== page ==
It is evident that the 2112 East 46th Street location had some people stay the night even if they were not students at the cosmetology school because this location is listed as a tourist home and a beauty parlor in the Green Book. In June 1959, Martin Luther King Jr.’s wife Coretta Scott King spent the night at the cosmetology school because she was going to discuss the importance of nonviolence, as well as her husband’s work registering African American voters in Montgomery at St. John A.M.E. Church. Even the most famous African American travelers like Coretta Scott King were often excluded from staying at well-known hotels. While there were many advertisements for the Wilkins School of Cosmetology in the Call & Post, none called specific attention to room rentals through the school. This could suggest that many in the community spread the word that there were rooms available. It was also common for Black travelers to contact a Black minister to find a place to stay the night, so it is possible that Coretta Scott King was able to arrange accommodations at the school through the pastor at St. John A.M.E. Church.

Edith Wilkins was not only dedicated to providing an excellent education for young African American women but was also dedicated to ensuring that women who attended the school and travelers to Cleveland had safe housing. The Edith Wilkins School of Cosmetology was an important fixture in Cleveland because it gave Black women an avenue to become financially independent. Many of these women went on to not only work at Edith Wilkins’s salons but also opened their own salons. Moreover, the school provided much-needed housing accommodations for Black women whether it be through their early affiliation with the Phillis Wheatley, at Faith Hall, or at the school itself. Edith Wilkins School of Cosmetology made a name for itself in the Green Book, as well as in Greater Cleveland.

Green Book Details

Wilkins School of Cosmetology appears in the Green Book from 1941 to 1951 under the category Beauty Parlors. The first address listed is “Phillis Wheatley Bldg.” In 1951, the address is changed to 2112 E. 46th St. Duplicate entries at 2112 E. 46th St. are listed as “Wilkins” from 1947 to 1955 under the category Beauty Parlors, and as “Mrs. Edith Wilkins” from 1947 to 1967 under the category Tourist Homes.


  • “Annie Malone and Madam C. J. Walker: Pioneers of the African American Beauty Industry.” National Museum of African American History & Culture.
  • “Authorized Beauty School Opens at Phillis Wheatley.” Call & Post. November 17, 1934.
  • “Bus Boycott Leader’s Wife Talks of Faith on Visit Here.” Plain Dealer. June 28, 1959.
  • “Display Ad 10 — No Title.” Call & Post. November 16, 1946.
  • “Display Ad 11 — No Title.” Call & Post. August 27, 1936.
  • “Display Ad 13 — No Title.” Call & Post. March 6, 1948.
  • “Display Ad 15 — No Title.” Call & Post. October 28, 1950.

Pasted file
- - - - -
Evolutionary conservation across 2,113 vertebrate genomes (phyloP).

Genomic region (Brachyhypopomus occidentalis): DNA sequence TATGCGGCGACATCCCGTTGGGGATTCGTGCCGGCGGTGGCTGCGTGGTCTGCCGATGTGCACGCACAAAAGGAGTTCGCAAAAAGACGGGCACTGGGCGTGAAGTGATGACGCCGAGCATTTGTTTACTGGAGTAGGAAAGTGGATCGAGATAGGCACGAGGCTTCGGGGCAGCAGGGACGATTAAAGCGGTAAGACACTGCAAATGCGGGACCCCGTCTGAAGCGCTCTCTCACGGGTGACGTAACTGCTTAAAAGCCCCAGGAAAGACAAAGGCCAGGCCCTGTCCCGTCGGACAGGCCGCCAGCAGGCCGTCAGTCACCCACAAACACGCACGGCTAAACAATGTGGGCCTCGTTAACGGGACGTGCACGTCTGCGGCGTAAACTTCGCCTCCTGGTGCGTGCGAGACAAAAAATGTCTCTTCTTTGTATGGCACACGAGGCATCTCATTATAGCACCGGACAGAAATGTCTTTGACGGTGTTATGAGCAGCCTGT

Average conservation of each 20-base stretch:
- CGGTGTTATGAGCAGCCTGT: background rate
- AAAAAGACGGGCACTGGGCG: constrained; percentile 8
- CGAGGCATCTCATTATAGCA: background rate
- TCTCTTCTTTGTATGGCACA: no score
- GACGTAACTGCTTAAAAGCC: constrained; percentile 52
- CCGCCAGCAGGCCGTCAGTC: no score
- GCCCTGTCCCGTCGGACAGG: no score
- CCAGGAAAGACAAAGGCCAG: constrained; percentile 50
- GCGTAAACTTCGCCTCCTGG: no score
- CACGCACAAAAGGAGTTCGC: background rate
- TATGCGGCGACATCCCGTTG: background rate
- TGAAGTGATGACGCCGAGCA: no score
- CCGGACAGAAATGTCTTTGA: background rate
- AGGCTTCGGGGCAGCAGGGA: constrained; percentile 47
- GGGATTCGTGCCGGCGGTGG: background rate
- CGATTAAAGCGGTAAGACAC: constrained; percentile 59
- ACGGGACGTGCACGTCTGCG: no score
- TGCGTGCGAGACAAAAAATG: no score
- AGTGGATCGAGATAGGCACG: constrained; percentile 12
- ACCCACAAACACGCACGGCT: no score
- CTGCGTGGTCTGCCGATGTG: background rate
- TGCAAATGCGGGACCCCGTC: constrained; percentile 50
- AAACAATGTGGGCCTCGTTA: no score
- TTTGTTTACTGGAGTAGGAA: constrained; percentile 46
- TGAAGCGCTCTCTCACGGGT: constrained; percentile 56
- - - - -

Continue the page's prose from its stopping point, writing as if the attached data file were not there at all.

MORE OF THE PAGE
• “Display Ad 16 — No Title.” Call & Post. July 14, 1956.
  • “Enroll Now.” Call & Post. August 6, 1936.
  • Knaggs, Rebekah. “Wilkins School of Cosmetology.” Cleveland Historical.
  • “Mrs. Edith Wilkins Marks 25 Years as Beautician with Public Reception.” Call & Post. May 27, 1944.
  • “A Person You Should Know.” Call & Post. June 6, 1942.
  • Photo, Washington. “Photo Standalone 9 — no Title.” Call & Post. October 2, 1943.
  • Pieters, Lurlena. “To Edith Wilkins, Beauty is More than Skin Deep.” Call & Post. June 15, 1974.
  • Walker, Susannah. Style and Status: Selling Beauty to African American Women, 1920-1975. Lexington: University Press of Kentucky, 2007.
  • “Wilkins School of Cosmetology Holds 10th Annual Graduation.” Call & Post. June 22, 1946. 
  • “Wilkins School Girl of the Week.” Call & Post. March 4, 1944.
2112 E 46th St, Cleveland, OH (First listed in Green Book as “Phillis Wheatley Bldg”; 1951 Edition at 2112 E 46th St)

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2 thoughts on “Wilkins School of Cosmetology

  1. Wow! I have heard of madame CJ Walker and Annie Turnbo Malone, but not Mrs. Edith Wilkins and the Wilkins School of Cosmetology! As a Clevelander, I thank you so much for this valuable information.

  2. The legacy of Wilkens School of Cosmetology continued into 84,85 that with my mother and father who purchased the school from her daughters in the late 70’s early 80’s. My mother a cosmetology instructor known all over Cleveland for her talent took over the school. Wilkens and my mother had a special relationship. I respect Wilkens and what she did to pave the way for Afro-Americans trying to better themselves in America. My mother did not change the name traditions or principals of the school and its founder.
    I’ve had several organizations wanting to interview me on this topic, but their reasons were not genuine to me at that time.
    Sincerely,Kelly Williams216-868-6461